‘We knew the world would not be the same. A few people laughed, a few people cried. Most people were silent. I remembered the line from the Hindu scripture, the Bhagavad Gita; Vishnu is trying to persuade the prince that he should do his duty and, to impress him, takes on his multi-armed form and says, "Now I am become Death, the destroyer of worlds." I suppose we all thought that, one way or another.’ - J. Robert Oppenheimer, 1965.
An unlikely leader
He was a surprising choice to lead a top-secret government weapons program. The stick-thin, chain-smoking physicist with a penchant for leftwing politics and a very unscientific interest in mysticism, J. Robert Oppenheimer was first attached to what became known as the ‘Manhattan Project’ shortly after President Franklin D. Roosevelt approved a program to develop an atomic bomb, two months before the USA entered the Second World War in September 1941.
Part of a group of American and European scientists tasked with working out the sequence of events that would lead to the successful detonation of an atomic weapon, Oppenheimer impressed with the way he threw himself into the tasks with relish.
When it came time to set up the Manhattan Project in June 1942, its leader, Brigadier General Leslie R. Groves of the United States Army, picked Oppenheimer to be the head of the project’s secret weapons laboratory. Many were surprised. Oppenheimer had no previous history of leading large projects. His lack of a Nobel Prize was also concerning - the project would be drawing together some of the greatest American and European minds. Would they be happy working under a man who had not been recognised with the top prize in his field?
Cometh the hour, cometh the man
As it turned out, Oppenheimer was the perfect man for the job. Groves had correctly identified traits in Oppenheimer that many others had missed - a mind that could grasp the complexities involved in creating an atomic bomb, a huge breadth of knowledge and a singular drive to achieve the project’s goal. Oppenheimer was appointed lead scientist in September 1942 by Groves. As the Brigadier predicted, he would doggedly see the project through to its spectacularly successful end.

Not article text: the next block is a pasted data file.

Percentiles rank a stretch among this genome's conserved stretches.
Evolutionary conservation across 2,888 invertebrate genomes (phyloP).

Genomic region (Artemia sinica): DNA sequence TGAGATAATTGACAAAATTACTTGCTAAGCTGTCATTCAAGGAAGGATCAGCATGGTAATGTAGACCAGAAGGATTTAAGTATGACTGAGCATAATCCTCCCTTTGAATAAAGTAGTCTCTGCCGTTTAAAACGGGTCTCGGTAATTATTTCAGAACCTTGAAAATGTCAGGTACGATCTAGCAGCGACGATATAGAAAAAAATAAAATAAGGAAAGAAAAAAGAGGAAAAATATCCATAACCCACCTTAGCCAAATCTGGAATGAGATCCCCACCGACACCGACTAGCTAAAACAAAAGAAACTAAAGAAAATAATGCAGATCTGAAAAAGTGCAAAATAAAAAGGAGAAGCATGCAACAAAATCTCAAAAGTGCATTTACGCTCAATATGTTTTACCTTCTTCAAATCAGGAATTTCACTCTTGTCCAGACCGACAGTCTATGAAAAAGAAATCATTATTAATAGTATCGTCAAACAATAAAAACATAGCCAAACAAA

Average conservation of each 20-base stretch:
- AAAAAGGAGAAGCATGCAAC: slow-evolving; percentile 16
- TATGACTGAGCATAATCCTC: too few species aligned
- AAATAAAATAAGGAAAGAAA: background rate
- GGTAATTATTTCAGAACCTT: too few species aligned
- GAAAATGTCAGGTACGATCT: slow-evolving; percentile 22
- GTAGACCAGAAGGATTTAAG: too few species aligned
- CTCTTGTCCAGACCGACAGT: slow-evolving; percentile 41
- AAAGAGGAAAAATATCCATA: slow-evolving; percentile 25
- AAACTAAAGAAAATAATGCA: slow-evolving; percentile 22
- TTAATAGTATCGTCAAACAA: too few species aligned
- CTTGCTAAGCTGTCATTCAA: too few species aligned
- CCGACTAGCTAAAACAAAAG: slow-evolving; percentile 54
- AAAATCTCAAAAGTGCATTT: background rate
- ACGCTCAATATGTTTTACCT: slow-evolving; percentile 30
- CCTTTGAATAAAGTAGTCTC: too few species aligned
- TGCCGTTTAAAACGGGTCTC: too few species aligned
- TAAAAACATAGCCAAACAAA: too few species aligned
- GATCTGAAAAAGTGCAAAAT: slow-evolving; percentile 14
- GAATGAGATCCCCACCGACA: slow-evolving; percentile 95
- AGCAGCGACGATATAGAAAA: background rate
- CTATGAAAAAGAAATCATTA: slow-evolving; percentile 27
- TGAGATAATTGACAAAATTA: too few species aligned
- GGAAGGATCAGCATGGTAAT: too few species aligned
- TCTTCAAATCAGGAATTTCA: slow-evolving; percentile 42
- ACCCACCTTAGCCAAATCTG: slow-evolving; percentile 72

Groves and Oppenheimer quickly came to the conclusion that they needed a centralised, secret location to house the facility that would research, build and test the bomb. Having a fondness for the heat and isolation of the New Mexico desert after convalescing there from a bout of TB before the war, Oppenheimer suggested buying a boy’s private school near the city of Santa Fe. Groves agreed, and the Los Alamos Ranch School became the Los Alamos Laboratory, which would soon become a sprawling complex in the desert that would grow from a handful of scientists in early 1943 to over 6,000 in 1945.
The Manhattan Project
The aim of the project was to harness the power of nuclear fission to create a weapon of unprecedented destructive capabilities. Fears that the Germans were also aiming to create an atomic bomb meant that it was of the utmost importance and urgency that the Allies got there first. Enormous amounts of money were ploughed into the project - $2 billion in total, or the equivalent of $24 billion today.
Headquartered in Manhattan (hence the name), the project was spread across three sites - Oppenheimer’s Los Alamos laboratory, which focused on bomb design, construction and testing, Hanford in Washington, which was responsible for plutonium production, and Oak Ridge in Tennessee, which focused on uranium enrichment.